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Medical malpractice caps are the statutory limits placed on the amount of money a victim of medical malpractice can recover through a legal case. Medical malpractice caps also limit the fees that an attorney can charge for representing the victim of medical malpractice. These medical malpractice caps often apply irrespective of whether the recovery was determined by arbitration, settlement, or judgment. Medical malpractice caps have been the subject of national controversy in recent years. Some people argue that medical malpractice caps prevent victims from receiving fair compensation for their devastating losses. Others believe that medical malpractice caps provide a necessary check on the legal (tort) system.
Types of Damages Awarded
Current medical malpractice caps on victim recovery can vary by the type of damages sought in the case and the state's unique medical malpractice laws. There are two types of damages that a plaintiff can seek through a medical malpractice case.
• Economic damages are the quantifiable monetary losses suffered by the medical malpractice victim, including out-of-pocket medical expenses, past and future loss of wages, and things of this nature.
• Non-economic damages are those qualitative losses that a victim of medical malpractice can suffer like pain and suffering, loss of consortium, inconvenience, disability, disfigurement, and the like. Medical malpractice caps typically involve the maximum amount of recovery a victim can receive for non-economic damages.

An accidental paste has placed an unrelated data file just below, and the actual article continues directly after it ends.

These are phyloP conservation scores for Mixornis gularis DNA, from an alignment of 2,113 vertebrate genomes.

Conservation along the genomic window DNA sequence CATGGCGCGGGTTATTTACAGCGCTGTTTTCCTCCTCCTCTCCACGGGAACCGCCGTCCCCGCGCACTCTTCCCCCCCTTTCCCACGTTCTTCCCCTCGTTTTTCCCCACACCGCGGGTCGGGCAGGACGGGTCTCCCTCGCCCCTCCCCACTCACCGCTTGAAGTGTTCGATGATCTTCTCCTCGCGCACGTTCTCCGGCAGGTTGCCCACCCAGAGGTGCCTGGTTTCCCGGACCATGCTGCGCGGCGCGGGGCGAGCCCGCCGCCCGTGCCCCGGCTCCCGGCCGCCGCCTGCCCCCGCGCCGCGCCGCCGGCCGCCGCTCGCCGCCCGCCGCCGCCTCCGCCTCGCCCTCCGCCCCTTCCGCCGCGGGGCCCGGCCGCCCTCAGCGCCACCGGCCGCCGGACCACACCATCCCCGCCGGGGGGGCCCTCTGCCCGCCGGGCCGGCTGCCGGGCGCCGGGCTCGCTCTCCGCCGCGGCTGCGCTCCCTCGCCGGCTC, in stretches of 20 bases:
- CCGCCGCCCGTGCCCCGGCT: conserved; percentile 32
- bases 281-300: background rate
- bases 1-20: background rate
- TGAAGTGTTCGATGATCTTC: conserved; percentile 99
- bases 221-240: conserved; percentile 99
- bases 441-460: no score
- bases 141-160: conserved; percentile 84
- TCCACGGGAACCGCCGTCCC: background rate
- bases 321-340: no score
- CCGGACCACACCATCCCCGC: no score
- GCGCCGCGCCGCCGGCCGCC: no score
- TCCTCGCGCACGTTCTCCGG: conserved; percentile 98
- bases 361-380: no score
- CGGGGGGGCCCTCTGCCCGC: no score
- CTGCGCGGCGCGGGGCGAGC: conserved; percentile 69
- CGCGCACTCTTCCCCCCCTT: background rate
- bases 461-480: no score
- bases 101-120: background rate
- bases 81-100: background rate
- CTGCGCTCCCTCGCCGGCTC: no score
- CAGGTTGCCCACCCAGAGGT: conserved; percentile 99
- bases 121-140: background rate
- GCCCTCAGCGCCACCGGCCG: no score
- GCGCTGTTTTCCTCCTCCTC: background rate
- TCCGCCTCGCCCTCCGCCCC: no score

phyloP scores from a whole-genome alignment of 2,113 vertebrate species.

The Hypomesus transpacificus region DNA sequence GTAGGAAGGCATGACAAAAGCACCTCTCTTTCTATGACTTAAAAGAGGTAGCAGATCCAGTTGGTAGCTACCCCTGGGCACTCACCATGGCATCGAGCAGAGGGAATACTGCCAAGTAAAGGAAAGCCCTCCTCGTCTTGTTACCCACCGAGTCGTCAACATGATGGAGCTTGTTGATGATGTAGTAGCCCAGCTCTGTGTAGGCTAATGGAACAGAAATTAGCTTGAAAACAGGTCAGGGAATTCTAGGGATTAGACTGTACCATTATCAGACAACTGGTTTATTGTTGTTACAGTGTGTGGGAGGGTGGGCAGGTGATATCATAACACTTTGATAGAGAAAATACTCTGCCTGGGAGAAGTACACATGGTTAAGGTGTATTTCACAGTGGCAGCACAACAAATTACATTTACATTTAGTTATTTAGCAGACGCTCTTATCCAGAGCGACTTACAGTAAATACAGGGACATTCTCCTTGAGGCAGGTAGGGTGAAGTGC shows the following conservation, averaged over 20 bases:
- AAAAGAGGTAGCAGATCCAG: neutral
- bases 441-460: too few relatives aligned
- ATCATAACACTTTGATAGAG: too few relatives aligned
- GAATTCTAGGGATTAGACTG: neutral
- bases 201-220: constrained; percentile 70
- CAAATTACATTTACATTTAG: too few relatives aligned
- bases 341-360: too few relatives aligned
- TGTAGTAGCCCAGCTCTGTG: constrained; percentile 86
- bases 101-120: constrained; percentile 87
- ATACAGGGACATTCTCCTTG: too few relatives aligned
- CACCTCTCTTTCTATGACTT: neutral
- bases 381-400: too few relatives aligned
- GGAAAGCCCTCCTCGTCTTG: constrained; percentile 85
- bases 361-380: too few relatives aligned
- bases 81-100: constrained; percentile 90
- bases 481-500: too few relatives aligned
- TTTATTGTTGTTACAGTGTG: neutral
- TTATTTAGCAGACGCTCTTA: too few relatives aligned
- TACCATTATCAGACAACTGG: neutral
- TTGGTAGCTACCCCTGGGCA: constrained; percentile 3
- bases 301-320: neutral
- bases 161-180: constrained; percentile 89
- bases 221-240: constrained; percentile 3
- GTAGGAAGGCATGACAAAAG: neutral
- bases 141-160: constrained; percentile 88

The medical malpractice caps placed on a particular case will depend on state medical malpractice laws. Some states do not have medical malpractice caps for the damages sought by a medical malpractice victim. Many state laws make certain concessions about the medical malpractice caps put on victim recovery. Generally speaking laws regarding medical malpractice caps may limit non-economic damages to some amount between $150,000 and one million dollars (depending on the state). Some states put medical malpractice caps on punitive damages. Still others exclude damages like disfigurement and disability from medical malpractice cap restrictions.
A state's medical malpractice caps for attorney fees are governed irrespective of medical malpractice caps placed on victim damages. Many states do not place any medical malpractice caps on attorney fees. Some states set medical malpractice caps at a certain percentage, no more of which can be taken from a plaintiff's settlement award. Other states use a sliding scale to determine medical malpractice caps, where the amount of attorney fees is determined by the amount of the recovery. Still other states have a more involved process of placing medical malpractice caps on attorney fees, such as approval by an arbitration counsel or an amount which is considered "reasonable" by state.
The laws regarding medical malpractice caps are in a state of flux. Many experts claim that our nation is experiencing a medical malpractice crisis, and they expect the laws regarding medical malpractice caps to change in the coming years.
Contact an Attorney Near You
If you would like to learn more about the medical malpractice caps that apply to cases in your states, please contact us to speak with a qualified and experienced medical malpractice attorney in your area.
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